Friday, May 24, 2019 | 2:30 – 3:20 PM | Delaware Suite A

In October 2018, the National Academies of Science released How People Learn II: Learners, Contexts, and Cultures, which expands on the popular report, How People Learn: Brain, Mind, Experience, and School (2000). The 2018 report considers lifespan learning from before kindergarten throughout the lifespan, and specifies directions for strategic investments in research and development to promote the knowledge, training, and technologies to support learning in today’s world. In this panel, five experts from the committee along with a representative from the National Academies of Science will discuss the report’s contribution and practical use from the viewpoint of their specific discipline.

Overview of the National Academies Report on Reproducibility and Replicability in Science and Engineering with a Focus on How the Conclusions and Recommendations Relate to Research and Reporting in Psychological Science

Chair: Wendy Wood, University of Southern California

Saturday, May 25, 2019 | 11:30 AM – 12:50 PM | Hoover

The National Academies of Sciences, Engineering, and Medicine recently released a consensus report that examines reproducibility and replicability issues in science and engineering research, and offers recommendations for improving research rigor and transparency. In this symposium, members of the authoring committee will discuss the report and implications for psychological science.

A Decadal Survey of Social and Behavioral Sciences: Applications to Intelligence Analysis

Chairs:
Sujeeta Bhatt, National Academies of Sciences, Engineering, and Medicine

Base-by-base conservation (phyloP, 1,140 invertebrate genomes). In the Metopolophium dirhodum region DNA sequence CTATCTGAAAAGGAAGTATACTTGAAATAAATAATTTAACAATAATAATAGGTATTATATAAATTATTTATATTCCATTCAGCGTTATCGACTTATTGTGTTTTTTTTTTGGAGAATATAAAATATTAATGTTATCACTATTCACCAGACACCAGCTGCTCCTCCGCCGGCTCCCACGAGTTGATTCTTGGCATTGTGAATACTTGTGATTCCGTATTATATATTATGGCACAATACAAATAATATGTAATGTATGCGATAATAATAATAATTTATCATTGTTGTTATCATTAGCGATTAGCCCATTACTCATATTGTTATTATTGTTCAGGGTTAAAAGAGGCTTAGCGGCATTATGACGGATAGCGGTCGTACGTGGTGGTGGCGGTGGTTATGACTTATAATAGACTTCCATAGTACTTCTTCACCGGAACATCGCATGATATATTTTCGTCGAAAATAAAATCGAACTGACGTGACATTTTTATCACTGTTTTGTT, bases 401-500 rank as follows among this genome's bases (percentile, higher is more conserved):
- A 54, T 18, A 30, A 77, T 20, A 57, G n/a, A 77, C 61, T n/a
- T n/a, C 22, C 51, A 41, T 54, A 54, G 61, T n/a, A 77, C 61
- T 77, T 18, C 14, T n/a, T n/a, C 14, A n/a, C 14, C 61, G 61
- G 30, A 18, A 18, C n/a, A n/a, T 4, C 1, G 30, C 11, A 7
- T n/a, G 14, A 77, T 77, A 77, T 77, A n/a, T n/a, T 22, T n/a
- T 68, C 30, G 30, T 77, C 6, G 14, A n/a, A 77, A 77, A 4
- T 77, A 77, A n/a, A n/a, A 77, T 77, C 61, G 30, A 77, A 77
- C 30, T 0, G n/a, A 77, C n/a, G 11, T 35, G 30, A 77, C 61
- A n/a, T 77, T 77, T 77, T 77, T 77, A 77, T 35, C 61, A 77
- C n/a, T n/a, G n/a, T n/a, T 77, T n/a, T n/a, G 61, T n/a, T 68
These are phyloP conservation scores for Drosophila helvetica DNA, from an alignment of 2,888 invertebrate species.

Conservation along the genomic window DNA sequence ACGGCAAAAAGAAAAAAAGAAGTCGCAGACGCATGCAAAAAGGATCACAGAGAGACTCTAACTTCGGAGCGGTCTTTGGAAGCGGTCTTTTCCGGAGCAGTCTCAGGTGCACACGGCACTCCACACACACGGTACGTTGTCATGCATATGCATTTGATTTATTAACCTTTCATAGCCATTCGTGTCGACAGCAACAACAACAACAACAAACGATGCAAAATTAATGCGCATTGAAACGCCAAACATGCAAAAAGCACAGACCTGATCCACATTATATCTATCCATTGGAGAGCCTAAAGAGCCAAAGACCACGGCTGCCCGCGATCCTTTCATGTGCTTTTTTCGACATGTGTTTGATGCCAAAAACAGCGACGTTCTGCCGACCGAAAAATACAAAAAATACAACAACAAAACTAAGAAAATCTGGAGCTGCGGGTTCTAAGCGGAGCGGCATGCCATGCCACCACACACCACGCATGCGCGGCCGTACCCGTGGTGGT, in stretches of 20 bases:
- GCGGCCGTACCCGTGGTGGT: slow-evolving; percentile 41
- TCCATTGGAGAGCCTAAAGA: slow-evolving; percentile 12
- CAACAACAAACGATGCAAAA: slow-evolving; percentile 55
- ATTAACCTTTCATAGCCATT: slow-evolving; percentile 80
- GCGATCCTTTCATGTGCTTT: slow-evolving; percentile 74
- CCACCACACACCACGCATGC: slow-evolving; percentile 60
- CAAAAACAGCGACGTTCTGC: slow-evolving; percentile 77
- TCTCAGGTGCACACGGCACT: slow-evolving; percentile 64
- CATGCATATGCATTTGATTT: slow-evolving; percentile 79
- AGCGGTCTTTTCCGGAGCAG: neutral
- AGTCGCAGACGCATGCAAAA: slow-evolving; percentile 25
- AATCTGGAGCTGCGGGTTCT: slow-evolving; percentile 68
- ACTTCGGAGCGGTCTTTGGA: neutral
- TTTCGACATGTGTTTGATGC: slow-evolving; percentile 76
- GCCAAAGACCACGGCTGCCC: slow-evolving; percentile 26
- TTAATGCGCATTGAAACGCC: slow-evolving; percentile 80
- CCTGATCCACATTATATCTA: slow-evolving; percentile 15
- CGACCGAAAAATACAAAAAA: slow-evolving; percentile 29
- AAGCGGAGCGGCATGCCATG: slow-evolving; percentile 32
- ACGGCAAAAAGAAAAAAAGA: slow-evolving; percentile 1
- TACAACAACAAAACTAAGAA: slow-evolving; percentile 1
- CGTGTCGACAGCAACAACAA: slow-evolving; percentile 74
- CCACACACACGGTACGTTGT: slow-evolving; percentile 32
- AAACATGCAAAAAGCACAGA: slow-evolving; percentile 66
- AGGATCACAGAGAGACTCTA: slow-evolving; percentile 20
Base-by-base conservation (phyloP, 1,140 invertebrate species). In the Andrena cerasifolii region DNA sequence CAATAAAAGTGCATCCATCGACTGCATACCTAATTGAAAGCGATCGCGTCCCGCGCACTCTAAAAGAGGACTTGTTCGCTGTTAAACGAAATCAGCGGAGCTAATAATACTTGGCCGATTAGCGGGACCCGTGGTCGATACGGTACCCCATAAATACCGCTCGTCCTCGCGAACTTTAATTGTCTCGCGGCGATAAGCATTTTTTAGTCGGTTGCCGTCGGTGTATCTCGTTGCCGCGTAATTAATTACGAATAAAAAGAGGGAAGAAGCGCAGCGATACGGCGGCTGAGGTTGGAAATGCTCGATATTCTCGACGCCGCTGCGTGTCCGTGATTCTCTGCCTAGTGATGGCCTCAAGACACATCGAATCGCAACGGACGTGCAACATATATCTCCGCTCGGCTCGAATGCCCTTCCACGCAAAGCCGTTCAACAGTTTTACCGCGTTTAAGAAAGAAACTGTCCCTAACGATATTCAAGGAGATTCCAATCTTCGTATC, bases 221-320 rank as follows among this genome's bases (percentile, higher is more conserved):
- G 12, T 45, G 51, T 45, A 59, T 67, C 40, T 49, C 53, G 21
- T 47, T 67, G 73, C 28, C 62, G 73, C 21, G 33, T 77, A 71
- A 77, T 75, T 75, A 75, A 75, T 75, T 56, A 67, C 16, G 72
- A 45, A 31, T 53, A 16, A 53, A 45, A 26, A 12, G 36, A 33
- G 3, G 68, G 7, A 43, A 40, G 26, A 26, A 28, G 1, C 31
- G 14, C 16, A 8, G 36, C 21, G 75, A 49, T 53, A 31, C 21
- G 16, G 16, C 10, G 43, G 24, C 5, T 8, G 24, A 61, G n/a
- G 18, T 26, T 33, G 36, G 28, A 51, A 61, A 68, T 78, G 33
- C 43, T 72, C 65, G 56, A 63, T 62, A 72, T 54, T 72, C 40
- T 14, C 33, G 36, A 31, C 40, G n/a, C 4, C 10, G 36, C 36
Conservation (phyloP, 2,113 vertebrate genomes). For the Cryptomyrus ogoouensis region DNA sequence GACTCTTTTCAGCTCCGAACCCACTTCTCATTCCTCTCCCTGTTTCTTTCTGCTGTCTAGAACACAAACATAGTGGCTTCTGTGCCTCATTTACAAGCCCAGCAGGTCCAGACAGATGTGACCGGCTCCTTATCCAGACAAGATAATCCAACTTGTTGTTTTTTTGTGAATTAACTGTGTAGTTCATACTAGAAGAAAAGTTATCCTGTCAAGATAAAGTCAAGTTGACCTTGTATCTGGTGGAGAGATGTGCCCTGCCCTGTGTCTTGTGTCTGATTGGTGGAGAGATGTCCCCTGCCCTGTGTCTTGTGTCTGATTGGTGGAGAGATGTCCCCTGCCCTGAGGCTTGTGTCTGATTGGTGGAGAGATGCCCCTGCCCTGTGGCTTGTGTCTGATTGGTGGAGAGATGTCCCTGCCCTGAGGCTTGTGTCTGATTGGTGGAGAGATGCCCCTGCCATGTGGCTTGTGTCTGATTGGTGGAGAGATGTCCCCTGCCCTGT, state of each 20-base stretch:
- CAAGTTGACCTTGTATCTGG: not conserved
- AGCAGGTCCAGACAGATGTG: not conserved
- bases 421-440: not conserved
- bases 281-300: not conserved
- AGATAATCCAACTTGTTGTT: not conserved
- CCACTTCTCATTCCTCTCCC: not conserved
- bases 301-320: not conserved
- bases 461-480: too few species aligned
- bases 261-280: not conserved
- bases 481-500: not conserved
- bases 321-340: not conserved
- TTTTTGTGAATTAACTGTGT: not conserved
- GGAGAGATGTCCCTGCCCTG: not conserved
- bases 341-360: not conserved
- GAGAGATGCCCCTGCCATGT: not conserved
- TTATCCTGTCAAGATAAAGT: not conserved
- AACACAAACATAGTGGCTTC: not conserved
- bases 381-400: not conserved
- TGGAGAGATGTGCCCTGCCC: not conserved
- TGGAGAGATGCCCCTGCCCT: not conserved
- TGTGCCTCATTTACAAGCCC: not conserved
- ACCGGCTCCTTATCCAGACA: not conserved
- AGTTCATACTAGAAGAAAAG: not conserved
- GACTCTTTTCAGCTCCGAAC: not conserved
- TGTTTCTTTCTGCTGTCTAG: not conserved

Alexandra Beatty, National Academies of Sciences, Engineering, and Medicine

Saturday, May 25, 2019 | 2:30 – 3:50 PM | Hoover

This symposium highlights findings from a National Academies survey of social and behavioral science (SBS). Discussion will focus on directions for interdisciplinary research that applies SBS research, with its focus on human behavior and social processes, to the development and use of new methods and technologies for intelligence analysis.


NIH Science of Behavior Change Common Fund Program

Mechanisms of Self-Regulation and Behavior Change

Chairs:
Lis Nielsen, National Institute on Aging
Jen Sumner, Columbia University Medical Center

Friday, May 24, 2019 | 2:30 – 4:20 PM | Washington 4

Psychological scientists are increasingly adopting mechanism-focused approaches to behavior change science in order to address the substantial disease burden caused by maladaptive behaviors. This symposium features talks from leading scientists on mechanisms of self-regulation and how they can be engaged to induce sustainable behavior change, followed by a panel discussion.

How to Promote Lasting Change: A Round Table Discussion on the NIH Science of Behavior Change (SOBC) Common Fund Program

Chairs:
Lis Nielsen, National Institute on Aging
Jennifer Sumner, Columbia University Medical Center